With Beckett -- the ace of the staff and a 20-game winner from last season -- sidelined with back woes, Matsuzaka became the logical choice.
After witnessing the birth of his second child -- and first son -- on Saturday, Matsuzaka returned to camp on Monday and threw 58 pitches in a side session.
"I think today was a matter of him just getting reacclimated here after two days away, just getting a feel under his feet on the mound," said pitching coach John Farrell. "He threw  pitches just very low intensity."
Matsuzaka will pitch Boston's Grapefruit League finale on Wednesday against the Blue Jays in his final tuneup for Opening Day.
This won't be the first time Matsuzaka has pitched a big game at Tokyo Dome. Back on April 7, 1999, Matsuzaka made his Nippon Professional Baseball debut by pitching a gem for the Seibu Lions against the Nippon Ham Fighters.
"I love pitching in Tokyo Dome," Matsuzaka said. "I'm looking forward to that. The first game is important because it's not just for me, I have to pitch for the team. With what Opening Day represents, you have to show fighting spirit for the team."
Though Francona has known for some time that Matsuzaka would be his Opening Day pitcher, he had to make sure everything went smoothly with regards to the birth of the right-hander's son.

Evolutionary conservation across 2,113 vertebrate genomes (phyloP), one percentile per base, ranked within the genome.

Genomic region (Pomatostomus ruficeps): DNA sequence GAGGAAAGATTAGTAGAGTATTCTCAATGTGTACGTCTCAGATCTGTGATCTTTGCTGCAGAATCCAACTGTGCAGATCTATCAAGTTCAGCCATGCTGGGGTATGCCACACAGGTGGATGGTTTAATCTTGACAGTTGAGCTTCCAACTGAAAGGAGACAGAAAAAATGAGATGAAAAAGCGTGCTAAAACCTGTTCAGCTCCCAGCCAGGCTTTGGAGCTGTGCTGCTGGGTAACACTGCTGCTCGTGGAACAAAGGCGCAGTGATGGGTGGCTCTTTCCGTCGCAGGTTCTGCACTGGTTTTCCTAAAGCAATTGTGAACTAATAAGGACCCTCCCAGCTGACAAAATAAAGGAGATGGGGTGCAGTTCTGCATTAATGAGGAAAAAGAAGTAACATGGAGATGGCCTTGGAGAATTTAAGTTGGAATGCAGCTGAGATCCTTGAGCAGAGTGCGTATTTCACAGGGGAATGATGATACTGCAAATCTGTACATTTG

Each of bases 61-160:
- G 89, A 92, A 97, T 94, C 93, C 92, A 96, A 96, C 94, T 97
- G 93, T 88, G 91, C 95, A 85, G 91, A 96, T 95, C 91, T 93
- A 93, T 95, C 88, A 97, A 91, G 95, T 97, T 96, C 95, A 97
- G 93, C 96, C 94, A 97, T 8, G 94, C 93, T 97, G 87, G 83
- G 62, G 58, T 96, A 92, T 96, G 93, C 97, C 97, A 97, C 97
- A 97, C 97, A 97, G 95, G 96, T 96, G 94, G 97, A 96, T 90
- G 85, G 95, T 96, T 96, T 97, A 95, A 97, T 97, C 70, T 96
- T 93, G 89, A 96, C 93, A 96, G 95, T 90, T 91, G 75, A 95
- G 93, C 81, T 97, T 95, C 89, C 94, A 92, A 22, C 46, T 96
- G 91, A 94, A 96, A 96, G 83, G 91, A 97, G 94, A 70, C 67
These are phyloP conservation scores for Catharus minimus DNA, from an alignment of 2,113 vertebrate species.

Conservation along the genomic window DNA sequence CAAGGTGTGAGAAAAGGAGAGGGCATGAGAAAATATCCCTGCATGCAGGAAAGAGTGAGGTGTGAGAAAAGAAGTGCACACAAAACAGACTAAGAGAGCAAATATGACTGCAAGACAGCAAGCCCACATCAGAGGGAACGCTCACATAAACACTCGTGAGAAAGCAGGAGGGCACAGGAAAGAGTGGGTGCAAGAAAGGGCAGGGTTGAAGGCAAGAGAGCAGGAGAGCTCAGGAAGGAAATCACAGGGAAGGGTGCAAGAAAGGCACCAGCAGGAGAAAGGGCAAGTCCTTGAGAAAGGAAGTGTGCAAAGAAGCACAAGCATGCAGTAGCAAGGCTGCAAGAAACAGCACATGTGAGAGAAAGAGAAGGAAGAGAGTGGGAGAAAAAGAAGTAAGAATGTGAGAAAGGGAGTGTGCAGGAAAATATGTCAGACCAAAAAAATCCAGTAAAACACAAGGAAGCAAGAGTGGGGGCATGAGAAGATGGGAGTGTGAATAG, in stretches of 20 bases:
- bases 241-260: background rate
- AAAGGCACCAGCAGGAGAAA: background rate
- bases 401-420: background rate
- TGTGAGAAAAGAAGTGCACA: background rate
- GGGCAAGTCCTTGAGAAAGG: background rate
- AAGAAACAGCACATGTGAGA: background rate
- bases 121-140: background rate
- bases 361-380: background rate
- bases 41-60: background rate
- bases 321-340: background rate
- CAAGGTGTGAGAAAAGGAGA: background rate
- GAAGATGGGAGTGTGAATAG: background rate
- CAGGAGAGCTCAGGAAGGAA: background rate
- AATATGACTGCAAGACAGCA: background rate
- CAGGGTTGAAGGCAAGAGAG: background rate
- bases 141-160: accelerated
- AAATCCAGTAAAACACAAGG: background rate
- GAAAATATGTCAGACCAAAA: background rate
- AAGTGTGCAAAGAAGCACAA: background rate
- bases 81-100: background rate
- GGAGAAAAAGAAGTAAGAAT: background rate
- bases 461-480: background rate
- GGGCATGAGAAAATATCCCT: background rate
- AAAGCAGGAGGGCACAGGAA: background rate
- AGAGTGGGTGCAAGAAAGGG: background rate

"Just because of Daisuke's situation, I don't want to say it was in limbo, because he was prepared to pitch," said Francona. "But there's just proper ways to do things. So he went home and things kind of broke, but he was set to go anyway. We've kind of had this in place for a while."
Clay Buchholz and Tim Wakefield will pitch the exhibition games against the Hanshin Tigers (March 22) and Yomiuri Giants (March 23), in that order.
Buchholz and Wakefield will probably pitch in Los Angeles the weekend of March 28-30, when the Sox play three exhibition games against the Dodgers.
Once regular-season action resumes with two games in Oakland on April 1-2, Matsuzaka and Lester are again likely to start.
Francona said that he did give some thought to pitching Wakefield in one of the regular-season games in Tokyo.
"The one thing we probably fought a little bit was the urge to move Wake up," Francona said. "Because if you just go on [who is] deserving and wins and losses, he's the guy that goes in there, but I think we kind of fought that urge. Just because when he's not in our rotation, we're not as good a team. We want him to make his 30 starts. If we do it in the right order where he has time to get ready, this gives him the best chance to do that."